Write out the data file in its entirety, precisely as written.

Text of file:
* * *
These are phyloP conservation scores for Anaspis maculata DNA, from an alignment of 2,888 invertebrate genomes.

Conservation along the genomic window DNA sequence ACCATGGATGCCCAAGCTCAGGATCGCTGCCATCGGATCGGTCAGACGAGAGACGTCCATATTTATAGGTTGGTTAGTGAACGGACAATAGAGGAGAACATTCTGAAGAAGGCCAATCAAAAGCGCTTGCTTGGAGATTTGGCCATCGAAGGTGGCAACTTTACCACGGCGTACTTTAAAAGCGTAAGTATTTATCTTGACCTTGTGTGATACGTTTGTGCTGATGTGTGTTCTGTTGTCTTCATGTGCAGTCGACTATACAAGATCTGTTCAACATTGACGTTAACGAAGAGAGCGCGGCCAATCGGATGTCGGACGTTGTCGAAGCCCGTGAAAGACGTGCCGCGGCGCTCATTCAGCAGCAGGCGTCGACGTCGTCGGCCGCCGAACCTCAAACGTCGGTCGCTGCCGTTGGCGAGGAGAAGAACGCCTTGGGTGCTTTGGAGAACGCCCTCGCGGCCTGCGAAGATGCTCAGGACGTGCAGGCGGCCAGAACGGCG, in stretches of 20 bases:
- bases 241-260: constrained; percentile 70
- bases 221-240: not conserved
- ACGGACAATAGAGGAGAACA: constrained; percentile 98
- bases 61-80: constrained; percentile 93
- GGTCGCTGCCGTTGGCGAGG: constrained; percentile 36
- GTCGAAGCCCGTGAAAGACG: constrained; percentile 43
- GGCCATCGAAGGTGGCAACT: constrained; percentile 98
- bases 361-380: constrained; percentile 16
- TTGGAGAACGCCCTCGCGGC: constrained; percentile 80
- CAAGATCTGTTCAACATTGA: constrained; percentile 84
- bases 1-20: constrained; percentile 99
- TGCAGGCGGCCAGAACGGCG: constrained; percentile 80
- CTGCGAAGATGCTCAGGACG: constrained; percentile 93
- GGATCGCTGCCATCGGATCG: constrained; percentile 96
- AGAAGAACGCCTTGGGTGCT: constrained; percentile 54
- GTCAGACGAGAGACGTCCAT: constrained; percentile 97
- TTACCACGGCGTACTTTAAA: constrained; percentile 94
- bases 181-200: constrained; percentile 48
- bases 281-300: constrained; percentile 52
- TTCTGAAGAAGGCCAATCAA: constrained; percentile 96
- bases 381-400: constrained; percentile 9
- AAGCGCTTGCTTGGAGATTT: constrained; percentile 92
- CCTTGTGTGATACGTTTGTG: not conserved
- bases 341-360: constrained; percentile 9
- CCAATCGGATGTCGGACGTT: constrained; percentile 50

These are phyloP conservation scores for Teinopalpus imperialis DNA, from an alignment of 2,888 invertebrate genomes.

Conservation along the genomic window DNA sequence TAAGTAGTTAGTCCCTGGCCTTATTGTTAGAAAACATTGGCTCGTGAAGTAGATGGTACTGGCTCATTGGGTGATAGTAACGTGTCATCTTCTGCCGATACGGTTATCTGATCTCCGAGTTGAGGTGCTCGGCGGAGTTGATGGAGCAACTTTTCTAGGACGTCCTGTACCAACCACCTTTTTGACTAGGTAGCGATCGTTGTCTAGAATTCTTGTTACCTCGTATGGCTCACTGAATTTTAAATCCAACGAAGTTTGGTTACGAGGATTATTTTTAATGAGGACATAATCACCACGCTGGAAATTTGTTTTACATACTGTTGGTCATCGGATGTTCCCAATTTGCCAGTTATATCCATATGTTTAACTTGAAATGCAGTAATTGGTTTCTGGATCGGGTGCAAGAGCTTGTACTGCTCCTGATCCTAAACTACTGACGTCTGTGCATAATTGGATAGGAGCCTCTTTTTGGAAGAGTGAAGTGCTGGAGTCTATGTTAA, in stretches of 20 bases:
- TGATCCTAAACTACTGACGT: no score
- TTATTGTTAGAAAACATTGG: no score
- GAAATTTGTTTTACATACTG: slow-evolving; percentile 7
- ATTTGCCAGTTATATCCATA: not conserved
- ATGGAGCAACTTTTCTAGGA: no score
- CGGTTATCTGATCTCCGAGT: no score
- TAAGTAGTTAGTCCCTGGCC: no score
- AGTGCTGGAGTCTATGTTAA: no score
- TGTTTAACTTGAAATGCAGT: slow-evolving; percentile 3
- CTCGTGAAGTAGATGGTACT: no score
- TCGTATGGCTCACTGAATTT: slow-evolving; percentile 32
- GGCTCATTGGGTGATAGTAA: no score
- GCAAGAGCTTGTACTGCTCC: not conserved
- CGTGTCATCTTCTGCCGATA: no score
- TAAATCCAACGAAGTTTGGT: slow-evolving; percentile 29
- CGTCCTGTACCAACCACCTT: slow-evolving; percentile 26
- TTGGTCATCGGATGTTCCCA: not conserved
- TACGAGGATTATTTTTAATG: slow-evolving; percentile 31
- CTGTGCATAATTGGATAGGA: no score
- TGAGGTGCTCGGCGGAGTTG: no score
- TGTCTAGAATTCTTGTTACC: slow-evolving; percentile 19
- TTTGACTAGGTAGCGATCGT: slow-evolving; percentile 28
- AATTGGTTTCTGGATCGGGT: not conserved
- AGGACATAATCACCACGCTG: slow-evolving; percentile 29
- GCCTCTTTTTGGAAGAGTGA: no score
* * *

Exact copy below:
These are phyloP conservation scores for Anaspis maculata DNA, from an alignment of 2,888 invertebrate genomes.

Conservation along the genomic window DNA sequence ACCATGGATGCCCAAGCTCAGGATCGCTGCCATCGGATCGGTCAGACGAGAGACGTCCATATTTATAGGTTGGTTAGTGAACGGACAATAGAGGAGAACATTCTGAAGAAGGCCAATCAAAAGCGCTTGCTTGGAGATTTGGCCATCGAAGGTGGCAACTTTACCACGGCGTACTTTAAAAGCGTAAGTATTTATCTTGACCTTGTGTGATACGTTTGTGCTGATGTGTGTTCTGTTGTCTTCATGTGCAGTCGACTATACAAGATCTGTTCAACATTGACGTTAACGAAGAGAGCGCGGCCAATCGGATGTCGGACGTTGTCGAAGCCCGTGAAAGACGTGCCGCGGCGCTCATTCAGCAGCAGGCGTCGACGTCGTCGGCCGCCGAACCTCAAACGTCGGTCGCTGCCGTTGGCGAGGAGAAGAACGCCTTGGGTGCTTTGGAGAACGCCCTCGCGGCCTGCGAAGATGCTCAGGACGTGCAGGCGGCCAGAACGGCG, in stretches of 20 bases:
- bases 241-260: constrained; percentile 70
- bases 221-240: not conserved
- ACGGACAATAGAGGAGAACA: constrained; percentile 98
- bases 61-80: constrained; percentile 93
- GGTCGCTGCCGTTGGCGAGG: constrained; percentile 36
- GTCGAAGCCCGTGAAAGACG: constrained; percentile 43
- GGCCATCGAAGGTGGCAACT: constrained; percentile 98
- bases 361-380: constrained; percentile 16
- TTGGAGAACGCCCTCGCGGC: constrained; percentile 80
- CAAGATCTGTTCAACATTGA: constrained; percentile 84
- bases 1-20: constrained; percentile 99
- TGCAGGCGGCCAGAACGGCG: constrained; percentile 80
- CTGCGAAGATGCTCAGGACG: constrained; percentile 93
- GGATCGCTGCCATCGGATCG: constrained; percentile 96
- AGAAGAACGCCTTGGGTGCT: constrained; percentile 54
- GTCAGACGAGAGACGTCCAT: constrained; percentile 97
- TTACCACGGCGTACTTTAAA: constrained; percentile 94
- bases 181-200: constrained; percentile 48
- bases 281-300: constrained; percentile 52
- TTCTGAAGAAGGCCAATCAA: constrained; percentile 96
- bases 381-400: constrained; percentile 9
- AAGCGCTTGCTTGGAGATTT: constrained; percentile 92
- CCTTGTGTGATACGTTTGTG: not conserved
- bases 341-360: constrained; percentile 9
- CCAATCGGATGTCGGACGTT: constrained; percentile 50

These are phyloP conservation scores for Teinopalpus imperialis DNA, from an alignment of 2,888 invertebrate genomes.

Conservation along the genomic window DNA sequence TAAGTAGTTAGTCCCTGGCCTTATTGTTAGAAAACATTGGCTCGTGAAGTAGATGGTACTGGCTCATTGGGTGATAGTAACGTGTCATCTTCTGCCGATACGGTTATCTGATCTCCGAGTTGAGGTGCTCGGCGGAGTTGATGGAGCAACTTTTCTAGGACGTCCTGTACCAACCACCTTTTTGACTAGGTAGCGATCGTTGTCTAGAATTCTTGTTACCTCGTATGGCTCACTGAATTTTAAATCCAACGAAGTTTGGTTACGAGGATTATTTTTAATGAGGACATAATCACCACGCTGGAAATTTGTTTTACATACTGTTGGTCATCGGATGTTCCCAATTTGCCAGTTATATCCATATGTTTAACTTGAAATGCAGTAATTGGTTTCTGGATCGGGTGCAAGAGCTTGTACTGCTCCTGATCCTAAACTACTGACGTCTGTGCATAATTGGATAGGAGCCTCTTTTTGGAAGAGTGAAGTGCTGGAGTCTATGTTAA, in stretches of 20 bases:
- TGATCCTAAACTACTGACGT: no score
- TTATTGTTAGAAAACATTGG: no score
- GAAATTTGTTTTACATACTG: slow-evolving; percentile 7
- ATTTGCCAGTTATATCCATA: not conserved
- ATGGAGCAACTTTTCTAGGA: no score
- CGGTTATCTGATCTCCGAGT: no score
- TAAGTAGTTAGTCCCTGGCC: no score
- AGTGCTGGAGTCTATGTTAA: no score
- TGTTTAACTTGAAATGCAGT: slow-evolving; percentile 3
- CTCGTGAAGTAGATGGTACT: no score
- TCGTATGGCTCACTGAATTT: slow-evolving; percentile 32
- GGCTCATTGGGTGATAGTAA: no score
- GCAAGAGCTTGTACTGCTCC: not conserved
- CGTGTCATCTTCTGCCGATA: no score
- TAAATCCAACGAAGTTTGGT: slow-evolving; percentile 29
- CGTCCTGTACCAACCACCTT: slow-evolving; percentile 26
- TTGGTCATCGGATGTTCCCA: not conserved
- TACGAGGATTATTTTTAATG: slow-evolving; percentile 31
- CTGTGCATAATTGGATAGGA: no score
- TGAGGTGCTCGGCGGAGTTG: no score
- TGTCTAGAATTCTTGTTACC: slow-evolving; percentile 19
- TTTGACTAGGTAGCGATCGT: slow-evolving; percentile 28
- AATTGGTTTCTGGATCGGGT: not conserved
- AGGACATAATCACCACGCTG: slow-evolving; percentile 29
- GCCTCTTTTTGGAAGAGTGA: no score